Corporate America Needs to Change for Millennials

A new report suggests deep changes for society by our youngest adults. It's called How Millennials Could Upend Wall Street and Corporate America.

Business people working together in  office
By Hal M. Bundrick

Millennials, generally defined as adults in their early 30s and younger, are gradually beginning to redefine America's priorities, from profits to purpose. Rather than reflecting the competitive and combative attitude of baby boomers, Generation Y rallies to marketing related causes and the acquisition of experiences rather than things.

It is a generational shift just now beginning to impact the nation, according to Morley Winograd, a senior fellow at the University of Southern California and Michael Hais, a former vice president for entertainment research at Frank N. Magid Associates. The authors have released a new Brookings Institution report "How Millennials Could Upend Wall Street and Corporate America."

"The initial tremors are already changing consumer markets and forcing corporations to change their workplace practices," say Winograd and Hais in the report. "But soon, as millennials become an increasingly large share of the adult population and gather more and more wealth, the generation's size and unity of belief will cause seismic shifts in the nation's financial sector, shaking it to its very foundations and leading to major changes in the nation's board rooms."

A Great Career in Tech or the Government

That change is reflected in a list of "dream employers" Millennials want to work for. The authors note a survey of 10,000 millennials having one to eight years of job experience that was fielded by the consulting firm of Universum in 2011. The usual suspects topped the list: Google (GOOG), Apple (AAPL) and Facebook (FB). But the U.S. State Department ranked fourth, the FBI seventh and the CIA 10th. Other than technology companies, government agencies occupied the most slots in the list of the top 15 most coveted places to work.

The rankings of dream jobs goes to the heart of a recent Intelligence Group study that found that 64 percent of millennials saying they would rather make $40,000 a year at a job they love rather than $100,000 a year at a job they think is boring.

"In the future, most Americans, taking their cue from millennials, will demonstrate a greater desire to advance the welfare of the group and be less concerned with individual success," the report says. "They will be less worried about being guided in their daily decisions by software and more intrigued by the opportunities it offers. Even without any major environmental disaster, they will display a greater reverence for the environment and less interest in the acquisition of things as opposed to experiences."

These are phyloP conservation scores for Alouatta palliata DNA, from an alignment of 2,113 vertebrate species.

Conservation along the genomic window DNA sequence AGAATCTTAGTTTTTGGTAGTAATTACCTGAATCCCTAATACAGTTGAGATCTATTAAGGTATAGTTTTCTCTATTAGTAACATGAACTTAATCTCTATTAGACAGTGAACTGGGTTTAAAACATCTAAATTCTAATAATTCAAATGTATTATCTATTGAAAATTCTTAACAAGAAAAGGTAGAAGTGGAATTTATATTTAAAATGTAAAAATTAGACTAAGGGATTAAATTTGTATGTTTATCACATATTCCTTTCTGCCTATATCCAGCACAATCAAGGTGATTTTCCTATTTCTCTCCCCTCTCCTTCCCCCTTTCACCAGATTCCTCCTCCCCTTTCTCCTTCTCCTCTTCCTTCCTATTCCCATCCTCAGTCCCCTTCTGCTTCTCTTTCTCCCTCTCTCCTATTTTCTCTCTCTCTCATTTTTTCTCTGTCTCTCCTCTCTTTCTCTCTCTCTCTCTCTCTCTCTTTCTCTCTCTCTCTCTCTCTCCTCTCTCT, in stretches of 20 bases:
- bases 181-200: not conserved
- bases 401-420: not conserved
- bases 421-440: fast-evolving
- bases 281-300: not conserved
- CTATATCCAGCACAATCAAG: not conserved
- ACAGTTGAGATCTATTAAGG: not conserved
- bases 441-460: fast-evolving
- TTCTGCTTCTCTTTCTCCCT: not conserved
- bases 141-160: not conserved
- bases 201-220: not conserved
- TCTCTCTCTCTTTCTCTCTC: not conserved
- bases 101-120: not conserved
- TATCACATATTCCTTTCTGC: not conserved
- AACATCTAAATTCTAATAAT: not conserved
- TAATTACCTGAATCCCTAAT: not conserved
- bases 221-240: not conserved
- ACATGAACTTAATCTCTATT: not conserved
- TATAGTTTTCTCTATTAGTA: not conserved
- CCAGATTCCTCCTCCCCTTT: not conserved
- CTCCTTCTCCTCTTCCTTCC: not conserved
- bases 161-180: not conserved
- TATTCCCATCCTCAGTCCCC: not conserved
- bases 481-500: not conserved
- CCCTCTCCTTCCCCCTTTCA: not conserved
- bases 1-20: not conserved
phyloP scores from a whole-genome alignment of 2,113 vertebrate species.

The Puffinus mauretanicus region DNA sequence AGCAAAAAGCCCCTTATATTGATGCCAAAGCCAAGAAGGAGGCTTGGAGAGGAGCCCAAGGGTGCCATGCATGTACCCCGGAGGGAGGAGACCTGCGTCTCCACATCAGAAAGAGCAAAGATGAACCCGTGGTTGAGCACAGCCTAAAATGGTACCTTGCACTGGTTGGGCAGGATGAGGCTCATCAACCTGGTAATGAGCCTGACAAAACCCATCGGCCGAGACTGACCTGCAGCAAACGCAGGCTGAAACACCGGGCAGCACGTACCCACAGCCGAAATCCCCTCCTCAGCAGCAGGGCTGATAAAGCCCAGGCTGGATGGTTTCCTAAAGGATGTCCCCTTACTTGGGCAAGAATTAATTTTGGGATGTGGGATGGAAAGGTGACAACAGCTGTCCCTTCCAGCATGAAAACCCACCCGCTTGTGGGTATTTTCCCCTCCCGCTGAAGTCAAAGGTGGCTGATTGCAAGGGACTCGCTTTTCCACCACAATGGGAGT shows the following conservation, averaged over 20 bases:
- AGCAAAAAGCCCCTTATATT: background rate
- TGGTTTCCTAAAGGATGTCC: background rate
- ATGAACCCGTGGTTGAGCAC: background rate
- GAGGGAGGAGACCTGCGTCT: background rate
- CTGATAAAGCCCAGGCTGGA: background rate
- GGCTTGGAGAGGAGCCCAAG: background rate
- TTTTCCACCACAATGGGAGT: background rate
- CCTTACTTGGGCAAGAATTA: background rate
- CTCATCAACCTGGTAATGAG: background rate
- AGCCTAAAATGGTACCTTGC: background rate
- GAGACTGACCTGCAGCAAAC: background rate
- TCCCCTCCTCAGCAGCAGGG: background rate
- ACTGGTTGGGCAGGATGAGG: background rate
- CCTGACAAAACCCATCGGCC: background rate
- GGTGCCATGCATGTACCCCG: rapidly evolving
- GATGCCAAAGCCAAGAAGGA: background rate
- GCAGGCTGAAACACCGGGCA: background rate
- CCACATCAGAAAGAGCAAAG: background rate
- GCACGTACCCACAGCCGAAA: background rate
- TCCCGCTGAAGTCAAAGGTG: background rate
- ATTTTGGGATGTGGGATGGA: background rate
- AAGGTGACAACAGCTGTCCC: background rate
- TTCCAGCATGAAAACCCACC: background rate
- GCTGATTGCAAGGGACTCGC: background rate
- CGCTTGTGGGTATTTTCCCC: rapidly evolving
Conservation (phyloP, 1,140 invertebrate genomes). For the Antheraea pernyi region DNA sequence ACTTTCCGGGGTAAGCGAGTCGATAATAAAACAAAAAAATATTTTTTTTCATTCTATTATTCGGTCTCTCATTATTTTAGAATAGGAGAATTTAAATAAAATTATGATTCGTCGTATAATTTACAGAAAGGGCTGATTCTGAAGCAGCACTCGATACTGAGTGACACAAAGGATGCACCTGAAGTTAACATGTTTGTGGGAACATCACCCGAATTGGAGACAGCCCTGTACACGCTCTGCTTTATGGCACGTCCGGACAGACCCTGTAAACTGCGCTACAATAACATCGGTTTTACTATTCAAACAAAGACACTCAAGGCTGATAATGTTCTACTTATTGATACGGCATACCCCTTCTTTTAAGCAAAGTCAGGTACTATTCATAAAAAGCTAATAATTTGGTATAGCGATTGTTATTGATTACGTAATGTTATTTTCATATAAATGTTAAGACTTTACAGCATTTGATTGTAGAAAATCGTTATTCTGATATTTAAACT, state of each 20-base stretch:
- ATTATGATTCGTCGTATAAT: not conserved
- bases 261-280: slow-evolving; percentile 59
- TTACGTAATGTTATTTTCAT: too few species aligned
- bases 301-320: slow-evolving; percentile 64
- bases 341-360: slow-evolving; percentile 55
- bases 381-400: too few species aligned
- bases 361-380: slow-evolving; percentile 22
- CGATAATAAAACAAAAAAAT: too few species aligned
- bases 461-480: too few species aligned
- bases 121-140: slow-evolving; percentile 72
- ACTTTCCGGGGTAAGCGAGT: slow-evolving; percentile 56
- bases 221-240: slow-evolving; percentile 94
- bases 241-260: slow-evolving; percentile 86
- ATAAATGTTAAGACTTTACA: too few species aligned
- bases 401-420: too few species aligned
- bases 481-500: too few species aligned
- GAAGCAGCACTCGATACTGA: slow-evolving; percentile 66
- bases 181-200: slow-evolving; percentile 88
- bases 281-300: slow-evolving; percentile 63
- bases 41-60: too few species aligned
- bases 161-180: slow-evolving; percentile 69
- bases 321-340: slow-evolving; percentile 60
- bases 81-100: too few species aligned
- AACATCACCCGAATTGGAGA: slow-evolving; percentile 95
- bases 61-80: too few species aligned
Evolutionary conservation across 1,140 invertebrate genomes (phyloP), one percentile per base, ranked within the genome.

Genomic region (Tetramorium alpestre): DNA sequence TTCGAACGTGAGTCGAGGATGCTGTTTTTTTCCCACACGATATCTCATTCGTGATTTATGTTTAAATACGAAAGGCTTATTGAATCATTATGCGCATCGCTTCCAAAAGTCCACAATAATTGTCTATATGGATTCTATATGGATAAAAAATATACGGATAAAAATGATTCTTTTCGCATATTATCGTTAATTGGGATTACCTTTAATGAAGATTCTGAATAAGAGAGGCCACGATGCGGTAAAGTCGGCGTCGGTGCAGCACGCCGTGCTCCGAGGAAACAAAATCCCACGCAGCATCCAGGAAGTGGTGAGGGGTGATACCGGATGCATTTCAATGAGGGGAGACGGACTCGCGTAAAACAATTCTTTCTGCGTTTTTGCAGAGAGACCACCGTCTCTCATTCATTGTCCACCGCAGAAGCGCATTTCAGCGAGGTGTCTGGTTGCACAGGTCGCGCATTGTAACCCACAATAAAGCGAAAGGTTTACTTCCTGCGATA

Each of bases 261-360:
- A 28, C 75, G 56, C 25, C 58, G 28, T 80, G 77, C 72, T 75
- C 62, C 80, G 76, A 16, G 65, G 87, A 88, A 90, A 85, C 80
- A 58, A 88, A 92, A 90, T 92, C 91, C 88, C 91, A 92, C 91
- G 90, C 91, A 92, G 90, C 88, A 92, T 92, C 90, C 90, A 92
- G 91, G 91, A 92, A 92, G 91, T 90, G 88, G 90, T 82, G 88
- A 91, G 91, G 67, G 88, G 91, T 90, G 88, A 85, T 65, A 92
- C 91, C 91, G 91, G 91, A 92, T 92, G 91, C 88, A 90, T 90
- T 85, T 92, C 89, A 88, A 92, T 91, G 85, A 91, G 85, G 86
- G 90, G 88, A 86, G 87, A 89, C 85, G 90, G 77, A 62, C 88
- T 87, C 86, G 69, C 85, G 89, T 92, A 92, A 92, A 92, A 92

By 2020, more than one in three adult Americans will be millennials. It is also estimated that by 2025, they will make up as much as 75 percent of the workforce.

"Companies that dedicate their future to changing the world for the better and find ways to make it happen will be rewarded with the loyalty of millennials as customers, workers and investors for decades to come," the report concludes. "Those that choose to hang on to outdated cultures and misplaced priorities are likely to lose the loyalties of the millennial generation and with it their economic relevance."

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Funny, the same things were said about the baby boomers and I suspect every younger generation. Alas, altruism soon meets the realities of raising a family, paying for college etc. To paraphrase Winston Churchill: A young man who is not liberal has no heart, an old man who is not conservative has no brain.

June 09 2014 at 8:46 AM Report abuse rate up rate down Reply
1 reply to michaelnucci's comment

The boomers were never altruistic. They have been know since nearly day one as the greediest most self-centered generation of all time.

June 09 2014 at 6:06 PM Report abuse +1 rate up rate down Reply

Millenials need to get off their ass, stop whining, and go to work.

June 09 2014 at 8:03 AM Report abuse rate up rate down Reply

I spoke to a 24 year old millenial with a masters degree and she said like you know I'm like looking for um like a job that I can like meet with a lot of like people you know and like teach them like how to like communicate with each other to make the world a like better place and like love each other and like plan for a like family in the future you know? Good luck! She is a communication major.

June 09 2014 at 6:49 AM Report abuse +1 rate up rate down Reply

Everything changes. Get used to it people. The greed that runs this country now will be replaced.We can't yet be sure by what but it is certain that everything changes. Everything!

June 09 2014 at 6:43 AM Report abuse rate up rate down Reply

A Great Career in Tech or the Government.... Other than technology companies, government agencies occupied the most slots in the list of the top 15 most coveted places to work......

Oh great, .just what we need - more imbeciles for the private sector to support.

June 08 2014 at 2:18 PM Report abuse +4 rate up rate down Reply

Millennials need to get their heads out of the clouds, we don't live in a Star Trek fantasy world where people work solely for the betterment of mankind. Business is, and always will be driven by profit motivation, and it will be decades before millennials have fully supplanted those who run the capitalist driven market.

June 08 2014 at 8:29 AM Report abuse +2 rate up rate down Reply